16 March 2006

Python and functional programming

Last year Guido announced that the reduce() builtin will go away in Python 3.0. A lot of the commentary was along the lines of this:

Maybe Guido's right, and functional programming doesn't belong in Python. Of course, that would imply that functional programmers don't belong in Python, either... I hear Perl's more receptive these days, and you won't find Ruby or Smalltalk giving up blocks/lambdas anytime soon. Or heck, try a real functional language like Haskell, Ocaml, Dylan, Nice, Scheme, or what have you. Even C++ is getting more functional these days. Too bad to see Python going backwards.

Bitterness abounds! What I was completely unable to find, though, was any example of Python programmers saying, “I use reduce() all the time. I really hope it doesn't go away.” In fact a Google search for python "i use reduce" found only 13 hits.

Following one of them, I found this, which I think is fair:

My Solar System calculator BOTEC has a similar application; when plotting courses, you can have an arbitrary number of transfers, and those transfers can each have an arbitrary number of burns. So it's quite convenient to do a reduce on the list of burns (a sequence of sequences), and then a reduce on the list of deltavees for the transfers (a sequence of numerics).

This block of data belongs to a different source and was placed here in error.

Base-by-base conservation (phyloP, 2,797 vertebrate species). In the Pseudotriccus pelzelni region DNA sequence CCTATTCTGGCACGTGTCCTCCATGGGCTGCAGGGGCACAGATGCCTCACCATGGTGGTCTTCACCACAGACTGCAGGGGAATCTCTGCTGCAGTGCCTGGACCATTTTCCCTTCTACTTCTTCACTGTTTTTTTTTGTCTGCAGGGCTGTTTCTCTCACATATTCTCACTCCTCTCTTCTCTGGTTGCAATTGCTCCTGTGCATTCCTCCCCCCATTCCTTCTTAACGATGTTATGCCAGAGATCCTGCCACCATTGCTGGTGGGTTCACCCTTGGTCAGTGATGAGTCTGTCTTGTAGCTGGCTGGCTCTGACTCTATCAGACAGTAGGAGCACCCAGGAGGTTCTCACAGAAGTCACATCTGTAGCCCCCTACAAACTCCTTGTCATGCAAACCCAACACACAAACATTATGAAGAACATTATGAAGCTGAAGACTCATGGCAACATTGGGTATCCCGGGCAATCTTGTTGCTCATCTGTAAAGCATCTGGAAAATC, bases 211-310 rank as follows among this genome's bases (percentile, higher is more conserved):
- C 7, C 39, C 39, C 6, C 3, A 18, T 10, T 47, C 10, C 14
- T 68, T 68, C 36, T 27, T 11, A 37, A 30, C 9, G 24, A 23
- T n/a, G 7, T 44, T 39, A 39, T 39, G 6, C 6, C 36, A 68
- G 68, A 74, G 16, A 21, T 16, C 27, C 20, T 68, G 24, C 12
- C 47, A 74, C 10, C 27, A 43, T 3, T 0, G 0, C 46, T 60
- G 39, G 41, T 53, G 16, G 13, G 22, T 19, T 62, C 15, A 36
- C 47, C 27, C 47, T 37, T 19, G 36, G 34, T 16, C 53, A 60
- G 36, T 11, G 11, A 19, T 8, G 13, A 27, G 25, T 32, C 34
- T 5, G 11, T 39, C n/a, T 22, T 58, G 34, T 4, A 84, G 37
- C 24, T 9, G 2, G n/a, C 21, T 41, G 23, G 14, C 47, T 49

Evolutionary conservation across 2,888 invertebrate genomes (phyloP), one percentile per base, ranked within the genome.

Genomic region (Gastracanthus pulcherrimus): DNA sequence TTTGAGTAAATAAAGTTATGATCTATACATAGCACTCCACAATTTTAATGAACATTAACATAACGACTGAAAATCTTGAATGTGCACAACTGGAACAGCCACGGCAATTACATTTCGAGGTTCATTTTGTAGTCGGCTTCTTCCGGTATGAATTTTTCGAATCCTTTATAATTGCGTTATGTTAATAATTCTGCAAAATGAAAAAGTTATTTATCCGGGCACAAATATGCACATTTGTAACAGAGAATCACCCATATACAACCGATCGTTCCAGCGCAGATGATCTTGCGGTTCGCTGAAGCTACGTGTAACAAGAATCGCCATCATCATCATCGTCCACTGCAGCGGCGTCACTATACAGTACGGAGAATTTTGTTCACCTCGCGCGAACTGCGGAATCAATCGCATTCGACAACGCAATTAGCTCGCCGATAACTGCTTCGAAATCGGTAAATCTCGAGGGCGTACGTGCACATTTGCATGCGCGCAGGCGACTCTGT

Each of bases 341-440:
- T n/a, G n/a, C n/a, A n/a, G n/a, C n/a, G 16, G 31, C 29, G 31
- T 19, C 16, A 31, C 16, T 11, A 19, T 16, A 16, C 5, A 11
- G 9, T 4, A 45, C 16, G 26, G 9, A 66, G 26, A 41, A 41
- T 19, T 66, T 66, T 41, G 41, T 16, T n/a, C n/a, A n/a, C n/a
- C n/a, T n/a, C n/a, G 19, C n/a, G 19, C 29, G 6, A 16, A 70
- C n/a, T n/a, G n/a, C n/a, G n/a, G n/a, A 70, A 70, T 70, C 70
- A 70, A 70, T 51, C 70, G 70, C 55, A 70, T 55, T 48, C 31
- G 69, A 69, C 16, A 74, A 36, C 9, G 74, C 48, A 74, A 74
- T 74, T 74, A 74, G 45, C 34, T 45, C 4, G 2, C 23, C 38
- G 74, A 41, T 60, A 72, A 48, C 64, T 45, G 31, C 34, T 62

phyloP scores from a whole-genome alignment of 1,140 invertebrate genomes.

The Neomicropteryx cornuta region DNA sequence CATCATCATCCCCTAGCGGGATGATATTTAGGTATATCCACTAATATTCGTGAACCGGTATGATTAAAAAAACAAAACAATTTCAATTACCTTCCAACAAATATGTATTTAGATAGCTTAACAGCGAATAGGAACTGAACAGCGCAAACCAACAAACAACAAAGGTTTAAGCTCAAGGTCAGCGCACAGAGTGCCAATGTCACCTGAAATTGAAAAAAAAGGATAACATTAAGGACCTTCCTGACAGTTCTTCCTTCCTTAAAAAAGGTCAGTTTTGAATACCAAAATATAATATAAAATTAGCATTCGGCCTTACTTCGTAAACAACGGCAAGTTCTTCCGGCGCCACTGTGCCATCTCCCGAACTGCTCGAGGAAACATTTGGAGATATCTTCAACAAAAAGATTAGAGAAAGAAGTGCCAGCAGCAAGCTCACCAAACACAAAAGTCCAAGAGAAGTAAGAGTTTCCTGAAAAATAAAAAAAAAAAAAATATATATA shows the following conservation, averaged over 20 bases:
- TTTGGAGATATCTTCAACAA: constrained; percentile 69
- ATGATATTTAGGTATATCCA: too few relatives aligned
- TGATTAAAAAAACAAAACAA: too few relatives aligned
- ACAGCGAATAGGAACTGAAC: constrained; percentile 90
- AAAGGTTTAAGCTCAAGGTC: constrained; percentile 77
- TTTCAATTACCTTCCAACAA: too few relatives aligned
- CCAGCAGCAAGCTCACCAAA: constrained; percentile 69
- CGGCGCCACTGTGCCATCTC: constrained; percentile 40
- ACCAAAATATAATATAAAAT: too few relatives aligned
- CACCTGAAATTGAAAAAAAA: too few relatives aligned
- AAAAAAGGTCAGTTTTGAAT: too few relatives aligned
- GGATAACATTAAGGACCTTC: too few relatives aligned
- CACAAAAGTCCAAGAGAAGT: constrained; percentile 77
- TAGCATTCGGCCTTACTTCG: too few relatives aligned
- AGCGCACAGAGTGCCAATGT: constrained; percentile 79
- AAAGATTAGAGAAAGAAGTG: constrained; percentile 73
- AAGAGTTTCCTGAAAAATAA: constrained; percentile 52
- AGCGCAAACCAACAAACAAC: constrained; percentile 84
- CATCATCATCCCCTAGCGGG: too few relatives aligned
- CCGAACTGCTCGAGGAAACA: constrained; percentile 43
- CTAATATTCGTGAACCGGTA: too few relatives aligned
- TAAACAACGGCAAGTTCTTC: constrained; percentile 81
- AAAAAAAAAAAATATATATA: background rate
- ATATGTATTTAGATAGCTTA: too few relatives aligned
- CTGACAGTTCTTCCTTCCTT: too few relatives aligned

Note the difference in tone. Strangely, moving reduce() out of builtins and into a functional module, where it unquestionably belongs, is not the end of the world.

Another way of looking at all this is that Python doesn't need map/filter/reduce because it has syntax for all three. For map and filter, you can use list comprehensions. For reduce, there's an even cleverer syntax. It does everything reduce can do, but it's more readable; it runs faster; it's much easier to change; it can accumulate multiple values without having to pack and unpack tuples—it even has an early-escape feature. It's called a for loop.

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